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washingtonpost.com > Nation



Long Beach Awaits Hate-Crime Verdict

Tuesday, January 23, 2007
LONG BEACH, Calif. -- A crowd of black teenagers and three young white women stood
on a street corner on Halloween night. A male voice cried, "I hate [expletive] white
people!" The crowd surged, and someone cracked one of the whites in the head with a
skateboard, dropping her to the ground. That much is not in dispute.
Who is responsible and how this could happen in the port city of Long Beach, which
prides itself on its diversity and tolerance, has been the subject of arguments in court,
civic forums and private living rooms here ever since.
Ten defendants -- nine female and one male, ages 12 to 18 -- were charged with
assault for allegedly beating and kicking the women, giving one 12 facial fractures and
another a concussion. Eight of the teenagers are also charged with a hate crime. Their
trial has dragged on since early November.
This week attorneys are expected to finish closing arguments and a judge will render
verdicts. The city is waiting uneasily to find out whether it will live up to its self-image
as a unified, tolerant community or dissolve into racial hostility.
City leaders have reacted to the racial flare-up with alacrity, sending out volunteers to
the victims and organizing community forums to denounce racism.
Yet some African Americans express frustration that city leaders have not been more
visible in their community. Some are also angry at the local newspaper, which initially
covered the victims' story that they were attacked, without reporting that some
witnesses called it a mutual fight, or that the arrested teenagers have no criminal
history and are accomplished athletes on a local high school track team.
As the Rev. O. Leon Wood Jr., the black pastor of the North Long Beach Community
Prayer Center, said: "When we're in a situation where whites are on the receiving end
of a problem, there appears to be a little more sensitivity added to the issue."
Meanwhile, conservative radio hosts took up the cause of the victims, calling Long
Beach a dangerous place for white people.
And the victims, their attorney said, have been fearful of retaliation. During the course
of the trial, a witness for the prosecution had her car rammed repeatedly by another
vehicle while she was in court testifying. Police called it gang-related witness
intimidation.
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"I'm very nervous about what's going to happen when there are verdicts," said Doug
Otto, the victims' attorney.
Long Beach, like neighboring Los Angeles, has a history of racial tension to match its
diversity. In the 1920s, it had a Ku Klux Klan chapter and redlining that kept housing
segregated.
The port is now the second-busiest in the country, and the city is a hodgepodge of
bobbing oil derricks, leafy streets and run-down apartment buildings filled with newly
arrived Latinos, working-class blacks and whites, and refugees from Vietnam and
Cambodia.
"This city has made great strides since the Rodney King riots" in 1992, Long Beach
Mayor Bob Foster said in an interview. That unrest started in South Central Los Angeles
15 miles away and spread to neighboring Long Beach, destroying more than 300
businesses there.
City officials often refer to a 2000 USA Today study of the 65 largest cities that found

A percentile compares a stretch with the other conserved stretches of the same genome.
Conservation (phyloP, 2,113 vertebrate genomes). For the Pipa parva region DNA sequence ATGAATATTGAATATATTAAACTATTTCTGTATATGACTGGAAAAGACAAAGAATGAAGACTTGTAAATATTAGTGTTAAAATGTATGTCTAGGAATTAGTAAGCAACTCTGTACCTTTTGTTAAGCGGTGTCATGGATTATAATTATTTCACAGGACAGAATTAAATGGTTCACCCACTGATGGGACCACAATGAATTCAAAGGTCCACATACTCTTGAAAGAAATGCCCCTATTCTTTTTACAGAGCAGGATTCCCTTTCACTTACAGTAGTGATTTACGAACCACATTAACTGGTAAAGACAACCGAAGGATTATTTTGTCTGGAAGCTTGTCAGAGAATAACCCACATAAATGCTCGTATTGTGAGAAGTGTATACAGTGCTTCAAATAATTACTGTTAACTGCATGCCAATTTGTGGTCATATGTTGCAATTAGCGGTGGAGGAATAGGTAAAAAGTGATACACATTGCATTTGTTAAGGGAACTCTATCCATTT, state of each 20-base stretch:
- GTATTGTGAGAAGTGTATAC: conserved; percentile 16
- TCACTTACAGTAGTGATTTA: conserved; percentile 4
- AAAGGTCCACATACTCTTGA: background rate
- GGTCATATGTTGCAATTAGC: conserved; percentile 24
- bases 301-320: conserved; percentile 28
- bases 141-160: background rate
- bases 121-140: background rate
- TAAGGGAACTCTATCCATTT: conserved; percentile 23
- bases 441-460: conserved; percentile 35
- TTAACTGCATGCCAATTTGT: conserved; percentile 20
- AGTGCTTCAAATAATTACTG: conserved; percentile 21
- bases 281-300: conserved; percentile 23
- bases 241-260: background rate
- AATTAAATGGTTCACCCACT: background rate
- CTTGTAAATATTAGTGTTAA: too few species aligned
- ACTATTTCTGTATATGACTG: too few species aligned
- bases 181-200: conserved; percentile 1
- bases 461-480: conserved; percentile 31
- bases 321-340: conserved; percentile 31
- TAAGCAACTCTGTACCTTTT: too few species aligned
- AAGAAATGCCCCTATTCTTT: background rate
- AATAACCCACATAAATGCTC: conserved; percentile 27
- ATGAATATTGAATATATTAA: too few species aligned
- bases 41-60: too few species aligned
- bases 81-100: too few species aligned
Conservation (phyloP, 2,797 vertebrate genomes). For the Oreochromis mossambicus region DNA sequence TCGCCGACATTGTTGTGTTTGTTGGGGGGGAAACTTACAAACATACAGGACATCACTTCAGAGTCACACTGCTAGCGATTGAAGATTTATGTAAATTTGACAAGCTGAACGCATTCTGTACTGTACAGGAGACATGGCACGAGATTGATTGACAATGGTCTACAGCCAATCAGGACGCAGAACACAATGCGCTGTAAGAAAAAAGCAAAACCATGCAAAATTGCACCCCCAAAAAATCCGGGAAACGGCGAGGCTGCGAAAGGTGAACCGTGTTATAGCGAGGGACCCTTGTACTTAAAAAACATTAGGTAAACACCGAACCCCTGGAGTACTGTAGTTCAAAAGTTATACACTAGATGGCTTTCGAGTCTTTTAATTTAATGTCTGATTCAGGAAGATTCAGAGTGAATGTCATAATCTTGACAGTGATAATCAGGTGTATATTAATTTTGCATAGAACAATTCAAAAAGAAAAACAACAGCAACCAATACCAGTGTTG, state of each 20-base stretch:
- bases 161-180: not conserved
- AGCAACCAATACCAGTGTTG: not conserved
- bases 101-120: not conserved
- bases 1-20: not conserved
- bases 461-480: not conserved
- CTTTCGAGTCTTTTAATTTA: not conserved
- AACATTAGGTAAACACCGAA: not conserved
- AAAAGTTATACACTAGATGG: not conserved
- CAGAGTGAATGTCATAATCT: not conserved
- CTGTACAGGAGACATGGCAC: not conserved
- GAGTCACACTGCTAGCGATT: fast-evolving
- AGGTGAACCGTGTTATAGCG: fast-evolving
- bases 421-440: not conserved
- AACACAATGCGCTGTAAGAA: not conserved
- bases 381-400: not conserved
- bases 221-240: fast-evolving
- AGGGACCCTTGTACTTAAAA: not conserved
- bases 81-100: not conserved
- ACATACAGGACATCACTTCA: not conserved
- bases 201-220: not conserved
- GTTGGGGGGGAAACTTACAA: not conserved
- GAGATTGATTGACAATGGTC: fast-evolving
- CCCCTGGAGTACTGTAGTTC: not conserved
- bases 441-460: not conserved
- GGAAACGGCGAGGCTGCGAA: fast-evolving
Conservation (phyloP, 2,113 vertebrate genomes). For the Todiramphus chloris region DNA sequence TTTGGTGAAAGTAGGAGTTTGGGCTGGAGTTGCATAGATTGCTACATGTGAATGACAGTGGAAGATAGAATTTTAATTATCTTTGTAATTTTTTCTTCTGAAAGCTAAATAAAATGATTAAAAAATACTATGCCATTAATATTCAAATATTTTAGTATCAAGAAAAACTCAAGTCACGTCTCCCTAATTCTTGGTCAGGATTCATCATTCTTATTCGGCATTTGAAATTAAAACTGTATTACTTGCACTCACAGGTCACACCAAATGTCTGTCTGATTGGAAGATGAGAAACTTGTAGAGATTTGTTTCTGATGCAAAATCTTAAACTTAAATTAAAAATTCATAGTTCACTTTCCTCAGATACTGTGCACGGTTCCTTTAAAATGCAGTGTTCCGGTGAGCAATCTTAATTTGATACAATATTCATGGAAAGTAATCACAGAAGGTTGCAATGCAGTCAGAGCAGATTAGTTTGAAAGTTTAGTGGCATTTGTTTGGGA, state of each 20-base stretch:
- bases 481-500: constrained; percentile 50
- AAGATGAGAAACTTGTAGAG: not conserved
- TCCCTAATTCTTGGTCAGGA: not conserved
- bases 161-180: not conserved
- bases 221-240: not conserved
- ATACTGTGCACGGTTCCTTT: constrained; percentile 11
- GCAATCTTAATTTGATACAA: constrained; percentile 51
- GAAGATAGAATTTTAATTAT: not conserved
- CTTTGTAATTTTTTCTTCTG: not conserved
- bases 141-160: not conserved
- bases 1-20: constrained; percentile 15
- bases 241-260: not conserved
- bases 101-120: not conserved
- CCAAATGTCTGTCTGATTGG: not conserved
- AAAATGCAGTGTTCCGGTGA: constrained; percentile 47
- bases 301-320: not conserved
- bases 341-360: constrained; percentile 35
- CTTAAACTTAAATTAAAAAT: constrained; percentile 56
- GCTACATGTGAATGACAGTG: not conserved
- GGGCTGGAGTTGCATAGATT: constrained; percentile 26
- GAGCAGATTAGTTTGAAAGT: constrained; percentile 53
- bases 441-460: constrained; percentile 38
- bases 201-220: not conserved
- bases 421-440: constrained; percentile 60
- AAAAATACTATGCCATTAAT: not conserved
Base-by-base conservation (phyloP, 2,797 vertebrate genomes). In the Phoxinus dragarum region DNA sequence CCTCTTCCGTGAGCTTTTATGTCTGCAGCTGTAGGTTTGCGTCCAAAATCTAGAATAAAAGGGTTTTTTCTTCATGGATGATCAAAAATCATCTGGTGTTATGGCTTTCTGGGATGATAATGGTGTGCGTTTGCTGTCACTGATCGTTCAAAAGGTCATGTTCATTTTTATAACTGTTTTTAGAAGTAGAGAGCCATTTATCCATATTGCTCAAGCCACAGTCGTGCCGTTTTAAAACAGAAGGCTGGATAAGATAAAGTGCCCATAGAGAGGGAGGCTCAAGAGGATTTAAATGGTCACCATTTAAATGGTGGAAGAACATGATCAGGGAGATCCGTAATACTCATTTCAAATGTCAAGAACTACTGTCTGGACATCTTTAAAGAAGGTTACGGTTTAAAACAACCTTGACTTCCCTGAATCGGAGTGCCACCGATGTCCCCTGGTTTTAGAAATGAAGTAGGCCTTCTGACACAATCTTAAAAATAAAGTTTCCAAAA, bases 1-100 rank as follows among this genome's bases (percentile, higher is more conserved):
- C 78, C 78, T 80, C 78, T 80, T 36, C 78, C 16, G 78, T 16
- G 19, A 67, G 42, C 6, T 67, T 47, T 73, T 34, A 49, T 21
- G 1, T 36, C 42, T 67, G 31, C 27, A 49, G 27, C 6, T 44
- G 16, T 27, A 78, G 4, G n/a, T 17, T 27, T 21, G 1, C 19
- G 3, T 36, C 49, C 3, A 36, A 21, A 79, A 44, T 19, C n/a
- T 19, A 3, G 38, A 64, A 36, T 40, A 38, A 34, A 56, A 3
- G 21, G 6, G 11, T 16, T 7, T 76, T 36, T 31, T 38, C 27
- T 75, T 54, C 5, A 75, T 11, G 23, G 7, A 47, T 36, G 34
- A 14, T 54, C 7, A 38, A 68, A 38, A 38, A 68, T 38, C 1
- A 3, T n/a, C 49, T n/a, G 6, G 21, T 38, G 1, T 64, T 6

Long Beach to be the most diverse. Of Long Beach's 462,000 residents, 36 percent are
Latino, 33 percent white, 14 percent black and 12 percent Asian.
Twenty-three hate crimes were reported in the city in 2005, down from 66 in 1998. The
drop is steeper than an overall dip in Los Angeles County in the same period. So the
Halloween beatings came as a shock.
Laura Schneider, 19, Michelle Smith, 19, and Loren Hyman, 21, were out for a night of
fun on a street in a mostly white, middle-class neighborhood where residents deck out
their houses for Halloween, prosecutors said. About 40 black teenagers, also in the
neighborhood to trick-or-treat, began throwing lemons and small pumpkins at them and
taunting them about their race.
When a boy cried out his hatred for whites, "the crowd surged" and began to beat the
women, Deputy District Attorney Andrea Bouas argued in court. Hyman's jaw and eye
socket were fractured, and Schneider suffered a concussion.
Parents of the arrested teenagers do not dispute the injuries, but they contend that
police arrested the wrong children.

Defense testimony in court has bolstered their argument. Neighbors who called 911 on
Halloween night reported black boys, not girls, beating the white women. Most of the
arrested teenagers were identified by a passerby who recalled their clothing, not their
faces. Her credibility was seriously eroded on the witness stand.
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"Our hearts go out to the victims," Allene, the mother of a 16-year-old defendant who
would not give her last name to protect her daughter's identity, said at a public meeting
here Saturday. "We pray for them, because this should never happen to anyone. But
our kids are incarcerated based on hairstyles, earrings, dark clothing. . . . It's a rush-to-
judgment case."
But the victims are "absolutely convinced that these defendants are among those who
attacked them," said Otto, their attorney.
"We haven't heard that anyone is planning on moving, so eventually when this is over
people will get back to life," said Anitra Dempsey, coordinator of the city's human
dignity program's youth and gang task force. "When the case was first reported there
was outrage that this would occur anywhere, and particularly here. [But] Long Beach is
one city, and we are not going to be divided or defined by this one event."